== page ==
Friday, February 29, 2008

Cleveland: Stressful? recently published their list of the 50 most stressful metropolitan areas in the United States, where Cleveland came in second with a 6.53 stress index. Detroit claimed the top spot with a 10.64 stress index. says about Cleveland, “Right behind Detroit on the stress index is another Great Lakes metro with its share of economic woes, Cleveland. It's burdened with the group's worst robbery rate, second-worst frequency of heart attacks and strokes, and fourth-worst unemployment rate.”

I always cringe at these kinds of reports, because I think they are representative of a bunch of number-crunchers collecting data and making the numbers say whatever they want, by either including or excluding certain elements. (The list their methodology in tabulating the data here.)

It also doesn’t take a rocket scientist to determine that it would be less stressful living in a vacation destination like Virginia Beach (the least stressful metro area on their list) than it would in Detroit.

I take exception with the assumption that all the elements that they measure add up to a stressful metro area. Isn’t that a little presumptuous of them? Only one of those categories could be a deal breaker for some. For example, anyone who has driven on I-90 through Gary, Indiana (I suppose considered part of the Chicago metro area for their study) would believe Gary has got to be the most stressful area for people just VISITING the area, forget the residents. (Although I am sure those traffic jams have caused severe stress for Gary residents too.) I never spent more time in traffic than I did in a short 2 mile stretch in Gary a few years ago. It took over an hour and thirty minutes to go 2 miles, it wasn’t rush hour, it was a clear, sunny, summer day, and there were no accidents. I though the car and truck fumes alone would kill me. Maybe all those circulatory deaths in Cleveland are from residents who have had the misfortune of driving through Gary, or other cities like New York or Los Angeles? One of those alone would bring me to the brink of a heart attack.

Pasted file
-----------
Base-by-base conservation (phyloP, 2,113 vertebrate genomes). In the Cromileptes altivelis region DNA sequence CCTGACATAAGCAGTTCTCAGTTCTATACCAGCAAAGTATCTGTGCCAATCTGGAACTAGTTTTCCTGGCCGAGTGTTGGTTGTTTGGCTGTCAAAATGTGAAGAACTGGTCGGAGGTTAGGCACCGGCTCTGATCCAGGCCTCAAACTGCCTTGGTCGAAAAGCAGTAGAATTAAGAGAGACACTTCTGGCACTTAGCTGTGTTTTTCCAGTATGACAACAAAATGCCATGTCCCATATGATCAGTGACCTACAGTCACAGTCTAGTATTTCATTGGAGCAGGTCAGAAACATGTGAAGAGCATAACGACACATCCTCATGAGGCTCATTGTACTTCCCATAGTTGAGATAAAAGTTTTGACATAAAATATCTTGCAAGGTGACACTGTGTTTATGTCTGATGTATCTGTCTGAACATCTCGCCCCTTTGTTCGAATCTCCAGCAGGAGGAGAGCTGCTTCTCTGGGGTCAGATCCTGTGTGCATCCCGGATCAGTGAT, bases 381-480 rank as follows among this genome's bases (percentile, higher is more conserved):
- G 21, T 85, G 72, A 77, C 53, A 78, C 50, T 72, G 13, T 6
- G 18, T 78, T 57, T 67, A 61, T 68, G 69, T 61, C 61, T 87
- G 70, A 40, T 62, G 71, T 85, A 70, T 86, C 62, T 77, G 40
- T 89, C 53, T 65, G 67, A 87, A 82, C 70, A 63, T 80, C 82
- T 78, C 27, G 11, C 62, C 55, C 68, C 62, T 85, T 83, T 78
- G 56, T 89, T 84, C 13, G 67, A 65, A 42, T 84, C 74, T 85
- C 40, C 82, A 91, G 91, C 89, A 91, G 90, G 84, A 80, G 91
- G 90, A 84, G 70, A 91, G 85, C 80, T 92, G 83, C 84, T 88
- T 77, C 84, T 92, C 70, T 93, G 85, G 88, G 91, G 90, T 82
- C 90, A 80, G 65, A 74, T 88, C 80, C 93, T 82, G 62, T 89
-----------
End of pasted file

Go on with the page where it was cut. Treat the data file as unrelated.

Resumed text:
So let’s get some perspective on this and take a look at’s data, and list the worst three metro areas from each of their categories, with their respective percentages/numbers:

Rate of per capita income growth, reflecting the average amount of money received by each resident, encompassing such diverse sources as salaries, interest payments, dividends, rental income and government checks (metro area, 2000-06 composite rate, U.S. Bureau of Economic Analysis)

San Jose 0.30%
Atlanta 8.20%
Austin 11.60%

Unemployment rate (metro area, November 2007, U.S. Bureau of Labor Statistics).
Detroit 7.20%
Riverside-San Bernardino, Calif. 6.00%
Sacramento 5.60%

Days of unhealthy air per year, as determined by the air quality index (AQI), which monitors five pollutants regulated by the Clean Air Act (central county, 2002-06 annual average, Environmental Protection Agency)
Riverside-San Bernardino, Calif. 28.2
Los Angeles 18.7
Houston 9.2

Families living below the federally designated poverty level, which varies according to family size and composition (metro area, 2006, U.S. Census Bureau)
Memphis 13.90%
San Antonio 12.70%
Houston 11.60%

Homeowners making monthly house payments of $3,000 or more, including mortgages, taxes, insurance and maintenance fees (metro area, 2006, U.S. Census Bureau)
San Jose 33.90%
San Francisco-Oakland 30.90%
San Diego 22.50%

Deaths from circulatory-system diseases per 100,000 residents, covering such maladies as heart failure, hypertension and stroke (central county, 2004, Centers for Disease Control and Prevention)
Pittsburgh 441.4
Cleveland 439
St. Louis 396.1

Commuters traveling at least 45 minutes from home to workplace, regardless of the means of transportation (metro area, 2006, U.S. Census Bureau)
New York City 31.00%
Washington 29.30%
Chicago 25.70%

Robberies per 100,000 residents (central city, 2006, Federal Bureau of Investigation)
Cleveland 947.1
St. Louis 907.2
Detroit 818.6

Murders per 100,000 residents (central city, 2006, Federal Bureau of Investigation)
Detroit 47.3
Birmingham 44.5
Baltimore 43.3

Percentage of possible sunshine received during an average year (central city, long-term annual average as of 2007, National Climatic Data Center and Weatherbase)
Pittsburgh 45%
Seattle 47%
Buffalo 48%

So there you have it. Cleveland only makes the appearance in the top three of two - out of ten - categories. Still not something to be proud of, but I’d rather live here than in San Bernardino, where I wouldn’t be able to breathe OR get a job. In fact, California as a whole looks pretty stressful to me.

For those of us living in the Cleveland metro area, we know that while life does have stresses, things could be a lot worse. Stress can come from a lot of places, many not even on's list. On the plus side, the Cleveland metro area has a lot to offer, things like fresh water, a temperate climate, great food, museums and other cultural attractions, pro sports teams, a great parks system, nice people, and some of the best medical care in the world, just to name a few.

So,, you can take your survey and stick it where the sun doesn’t shine – which looks like Pittsburgh, Seattle, or Buffalo.

Check out my blog home page for the latest Cleveland information,

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